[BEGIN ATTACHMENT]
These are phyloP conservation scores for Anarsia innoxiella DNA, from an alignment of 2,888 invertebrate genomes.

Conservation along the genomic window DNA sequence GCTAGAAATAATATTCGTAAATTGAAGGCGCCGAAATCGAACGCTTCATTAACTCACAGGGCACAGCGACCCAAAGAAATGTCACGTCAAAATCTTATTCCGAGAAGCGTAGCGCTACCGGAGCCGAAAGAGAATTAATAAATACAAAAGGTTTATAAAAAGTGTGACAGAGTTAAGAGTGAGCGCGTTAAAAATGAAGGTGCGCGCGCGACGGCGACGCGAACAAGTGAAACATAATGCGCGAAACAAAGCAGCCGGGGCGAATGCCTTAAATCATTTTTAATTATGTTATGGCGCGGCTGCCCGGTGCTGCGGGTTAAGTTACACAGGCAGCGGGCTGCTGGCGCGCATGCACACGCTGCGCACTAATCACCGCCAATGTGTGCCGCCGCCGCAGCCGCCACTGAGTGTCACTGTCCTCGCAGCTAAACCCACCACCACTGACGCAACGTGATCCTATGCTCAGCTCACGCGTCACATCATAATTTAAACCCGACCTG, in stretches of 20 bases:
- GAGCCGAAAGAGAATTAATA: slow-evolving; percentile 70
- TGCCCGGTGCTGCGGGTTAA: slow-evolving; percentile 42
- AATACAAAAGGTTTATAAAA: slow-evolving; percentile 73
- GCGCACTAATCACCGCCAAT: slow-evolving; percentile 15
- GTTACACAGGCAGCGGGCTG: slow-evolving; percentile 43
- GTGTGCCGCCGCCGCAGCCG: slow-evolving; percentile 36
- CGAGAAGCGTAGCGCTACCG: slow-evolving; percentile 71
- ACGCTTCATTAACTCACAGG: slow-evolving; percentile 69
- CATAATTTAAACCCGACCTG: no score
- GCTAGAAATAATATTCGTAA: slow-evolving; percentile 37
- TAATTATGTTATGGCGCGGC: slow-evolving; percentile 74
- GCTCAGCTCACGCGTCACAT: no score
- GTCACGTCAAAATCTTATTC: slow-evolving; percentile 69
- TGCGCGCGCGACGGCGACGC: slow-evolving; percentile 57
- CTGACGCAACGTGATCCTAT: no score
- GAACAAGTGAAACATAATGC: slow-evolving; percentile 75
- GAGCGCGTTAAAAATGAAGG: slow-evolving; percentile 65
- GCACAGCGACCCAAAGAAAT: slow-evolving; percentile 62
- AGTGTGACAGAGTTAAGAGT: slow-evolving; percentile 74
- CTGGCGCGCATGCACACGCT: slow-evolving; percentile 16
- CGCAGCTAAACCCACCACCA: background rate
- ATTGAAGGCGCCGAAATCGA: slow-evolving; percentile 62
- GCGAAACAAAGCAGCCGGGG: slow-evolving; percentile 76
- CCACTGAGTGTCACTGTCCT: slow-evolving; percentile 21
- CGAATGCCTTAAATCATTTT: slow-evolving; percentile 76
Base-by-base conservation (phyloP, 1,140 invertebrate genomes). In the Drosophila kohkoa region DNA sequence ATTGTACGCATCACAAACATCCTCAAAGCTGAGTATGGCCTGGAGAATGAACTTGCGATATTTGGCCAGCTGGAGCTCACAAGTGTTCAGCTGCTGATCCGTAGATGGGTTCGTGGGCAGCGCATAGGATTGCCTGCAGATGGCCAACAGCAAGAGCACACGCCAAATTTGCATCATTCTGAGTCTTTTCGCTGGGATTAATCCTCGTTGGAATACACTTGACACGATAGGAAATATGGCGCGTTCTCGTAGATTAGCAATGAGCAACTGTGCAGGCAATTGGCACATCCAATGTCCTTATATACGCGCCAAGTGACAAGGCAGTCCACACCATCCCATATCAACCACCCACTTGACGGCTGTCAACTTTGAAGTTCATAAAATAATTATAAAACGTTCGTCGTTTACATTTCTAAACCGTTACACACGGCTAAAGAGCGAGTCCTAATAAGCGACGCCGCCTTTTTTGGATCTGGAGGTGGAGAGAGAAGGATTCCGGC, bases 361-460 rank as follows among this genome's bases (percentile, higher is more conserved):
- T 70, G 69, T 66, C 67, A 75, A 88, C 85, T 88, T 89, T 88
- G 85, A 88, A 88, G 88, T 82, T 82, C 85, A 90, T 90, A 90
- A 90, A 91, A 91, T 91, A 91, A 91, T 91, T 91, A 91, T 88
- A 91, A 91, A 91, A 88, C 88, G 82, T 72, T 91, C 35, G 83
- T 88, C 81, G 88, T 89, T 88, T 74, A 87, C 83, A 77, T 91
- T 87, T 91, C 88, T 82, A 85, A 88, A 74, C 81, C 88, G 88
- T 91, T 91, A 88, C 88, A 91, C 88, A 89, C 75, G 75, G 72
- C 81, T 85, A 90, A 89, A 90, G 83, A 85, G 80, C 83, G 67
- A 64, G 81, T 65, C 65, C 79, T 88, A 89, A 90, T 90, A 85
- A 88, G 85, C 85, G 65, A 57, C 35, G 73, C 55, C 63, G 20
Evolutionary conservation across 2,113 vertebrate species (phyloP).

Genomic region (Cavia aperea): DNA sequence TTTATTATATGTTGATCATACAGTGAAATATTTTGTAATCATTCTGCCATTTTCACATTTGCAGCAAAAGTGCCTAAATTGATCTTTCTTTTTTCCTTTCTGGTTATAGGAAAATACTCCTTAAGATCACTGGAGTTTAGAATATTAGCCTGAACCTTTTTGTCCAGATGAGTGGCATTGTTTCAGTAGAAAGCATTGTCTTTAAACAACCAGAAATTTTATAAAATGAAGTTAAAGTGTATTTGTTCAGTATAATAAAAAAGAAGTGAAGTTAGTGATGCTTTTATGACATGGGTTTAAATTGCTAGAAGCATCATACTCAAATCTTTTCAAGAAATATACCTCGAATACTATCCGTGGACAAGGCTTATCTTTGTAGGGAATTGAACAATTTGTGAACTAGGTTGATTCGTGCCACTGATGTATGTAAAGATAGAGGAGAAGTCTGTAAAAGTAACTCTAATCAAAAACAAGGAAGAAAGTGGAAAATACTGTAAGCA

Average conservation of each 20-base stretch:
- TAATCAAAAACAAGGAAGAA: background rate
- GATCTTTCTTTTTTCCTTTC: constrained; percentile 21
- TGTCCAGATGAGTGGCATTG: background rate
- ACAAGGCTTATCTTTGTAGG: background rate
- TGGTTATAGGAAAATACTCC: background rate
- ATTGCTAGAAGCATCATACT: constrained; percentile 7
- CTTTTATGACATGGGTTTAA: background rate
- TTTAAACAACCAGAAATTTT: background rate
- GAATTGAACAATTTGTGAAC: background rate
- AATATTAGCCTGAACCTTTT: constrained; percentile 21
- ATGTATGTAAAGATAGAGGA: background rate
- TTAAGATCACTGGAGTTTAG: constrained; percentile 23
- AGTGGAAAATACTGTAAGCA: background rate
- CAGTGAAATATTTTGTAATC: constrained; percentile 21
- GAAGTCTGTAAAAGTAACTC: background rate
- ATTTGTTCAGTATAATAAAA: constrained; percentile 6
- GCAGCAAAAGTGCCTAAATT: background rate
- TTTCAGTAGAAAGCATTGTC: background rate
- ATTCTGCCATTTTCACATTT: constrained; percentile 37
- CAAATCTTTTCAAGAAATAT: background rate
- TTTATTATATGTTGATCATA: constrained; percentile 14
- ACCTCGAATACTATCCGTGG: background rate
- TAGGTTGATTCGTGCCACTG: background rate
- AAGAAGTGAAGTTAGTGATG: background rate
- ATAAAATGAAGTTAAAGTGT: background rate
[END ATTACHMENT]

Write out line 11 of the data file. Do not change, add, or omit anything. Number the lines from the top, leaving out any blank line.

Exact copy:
- CATAATTTAAACCCGACCTG: no score